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  • Author: Sunil KC
  • Publication Date: 05-2021
  • Content Type: Special Report
  • Institution: East-West Center
  • Abstract: Recently, the government of Nepal, led by Nepal Communist Party Chairman KP Sharma Oli who ascended to power in 2018, came up with an integrated foreign policy that reflects rapid changes in both the domestic and geopolitical spheres. The new foreign policy has shifted from a traditional course to a modern one with “Economic Diplomacy” as the main driver. With the slogan of “Happy Nepali, Prosperous Nepal”, Foreign Minister Pradeep Kumar Gyawali has prioritized engagement with regional groupings. It is in this context that the Bay of Bengal Initiative for Multi-Sectoral Technical and Economic Cooperation or (BIMSTEC), established in 1996, with a permanent secretariat in Dhaka, Bangladesh, could serve as an important platform in achieving Nepal’s foreign policy goals of development and prosperity. Nepal became a member of BIMSTEC in 2004.. BIMSTEC acts as a vital bridge for Nepal to connect with South and Southeast Asia to expand its trade, economy, business, investments, and cultural connections. However, due to an unstable domestic political environment, Nepal has not been utilizing regional forums in advancing the nation’s interest. Now, with a stable government in power, Nepal must look at regional forums as important gateways for conducting business and national development.
  • Topic: Foreign Policy, Development, Geopolitics, Economic Growth
  • Political Geography: South Asia, Nepal, Southeast Asia
  • Publication Date: 12-2020
  • Content Type: Special Report
  • Institution: East-West Center
  • Abstract: This report explores the trade, investment, business, diplomacy, security, education,and people-to-people connections between the United States and the five countries of mainland Southeast Asia referred to as the Mekong region. Myanmar, Thailand, Laos, Cambodia, and Vietnam are bound together and geographically defined by the Mekong River, which has historically provided a rich, natural bounty of fish, agricultural productivity, physical connectivity, and key environmental services to more than 60 million people living in the river basin. The Mekong’s importance has only grown as the region’s social, economic, and diplomatic ties export the river’s bounty to the rest of the world. As the region develops, urbanization, infrastructure development, and climate change—among other changes—are all impacting the river, its resources, and the millions who depend on the mighty Mekong. This publication was produced in partnership with the Stimson Center Southeast Asia Program.
  • Topic: Climate Change, Development, Environment, Natural Resources, Infrastructure, Urbanization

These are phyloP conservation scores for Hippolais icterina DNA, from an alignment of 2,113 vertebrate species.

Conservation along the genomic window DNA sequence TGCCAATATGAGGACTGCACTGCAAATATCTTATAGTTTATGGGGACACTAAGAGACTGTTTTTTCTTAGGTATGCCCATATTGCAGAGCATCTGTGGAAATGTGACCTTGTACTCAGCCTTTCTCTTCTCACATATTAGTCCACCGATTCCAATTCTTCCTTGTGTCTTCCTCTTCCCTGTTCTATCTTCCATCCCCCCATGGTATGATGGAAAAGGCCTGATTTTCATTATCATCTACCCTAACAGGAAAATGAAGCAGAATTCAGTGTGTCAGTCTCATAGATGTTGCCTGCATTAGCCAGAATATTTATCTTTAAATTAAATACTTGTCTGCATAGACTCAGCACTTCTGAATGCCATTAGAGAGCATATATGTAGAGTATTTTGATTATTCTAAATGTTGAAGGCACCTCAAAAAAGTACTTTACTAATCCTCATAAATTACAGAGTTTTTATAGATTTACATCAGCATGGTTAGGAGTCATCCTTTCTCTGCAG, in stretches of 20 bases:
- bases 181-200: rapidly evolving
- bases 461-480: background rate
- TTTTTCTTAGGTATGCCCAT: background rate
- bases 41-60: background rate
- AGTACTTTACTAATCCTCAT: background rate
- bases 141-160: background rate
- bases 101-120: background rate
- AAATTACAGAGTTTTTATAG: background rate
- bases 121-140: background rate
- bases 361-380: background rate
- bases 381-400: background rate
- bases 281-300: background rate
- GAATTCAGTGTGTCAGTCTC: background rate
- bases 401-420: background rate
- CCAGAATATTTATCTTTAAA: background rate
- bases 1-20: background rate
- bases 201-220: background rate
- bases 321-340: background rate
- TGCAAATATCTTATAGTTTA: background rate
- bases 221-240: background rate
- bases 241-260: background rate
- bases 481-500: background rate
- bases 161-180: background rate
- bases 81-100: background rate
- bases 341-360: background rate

• Political Geography: Vietnam, Cambodia, Thailand, Southeast Asia, Laos, Myanmar, United States of America
  • Author: Brian Eyler, Courtney Weatherby
  • Publication Date: 10-2020
  • Content Type: Special Report
  • Institution: East-West Center
  • Abstract: On September 11, 2020 the United States, Cambodia, Laos, Myanmar, Thailand, Vietnam, and the ASEAN Secretariat launched the Mekong-US Partnership, a regional cooperation framework which upgrades the Obama-era Lower Mekong Initiative (LMI). The U.S. Department of State says the Partnership will expand on the success of the LMI “by strengthening the autonomy, economic independence, and sustainable development of the Mekong partner countries and promote a transparent, rules-based approach to transboundary challenges.” The new Partnership comes with an initial pledge of more than $150 million of U.S. funded programming to support COVID-19 recovery, counter transnational crimes, develop efficient energy markets, and counter trafficking in persons. A revitalization and upscaling of U.S. engagement in the Mekong is long overdue, particularly given China’s increasing engagement in the region and the economic challenges that Mekong countries will struggle with as a result of the coronavirus pandemic and chronic drought conditions. While the Partnership is still in its formative stages, there are several actions that would go a long way towards bolstering its effectiveness.
  • Topic: International Relations, Development, Partnerships, ASEAN
  • Political Geography: Vietnam, Cambodia, Thailand, Southeast Asia, Laos, Myanmar, United States of America, Mekong River
  • Author: Leonie Pearson
  • Publication Date: 10-2020
  • Content Type: Special Report
  • Institution: East-West Center
  • Abstract: With over 780 million people dependent on transboundary rivers in South and Southeast Asia, water governance is vital to regional development. Yet, the current approach to water governance is dominated by state-centric actors (sometimes called the “hydrocracy”) and is not delivering sustainable water management for people or ecosystems. The so-called “hydrocracy” is a mix of government, bureaucrats, politicians, and national development banks, often aligned with private developers. They have established strong processes for governing transboundary water and are focused on maintaining the cyclical planning-to-construction of large infrastructure projects, e.g. dams, hydropower plants, bridges, etc. These state-centric actors are focused on delivering water allocation, utilisation and management with a clear agenda of ‘the state has a duty to develop its water resources’ for national economic development. For many, the state-centric actors are delivering the governmental agenda. Therefore, it is not governance that is managing transboundary water in Asia, but government.
  • Topic: Civil Society, Development, Government, Water, Governance
  • Political Geography: Southeast Asia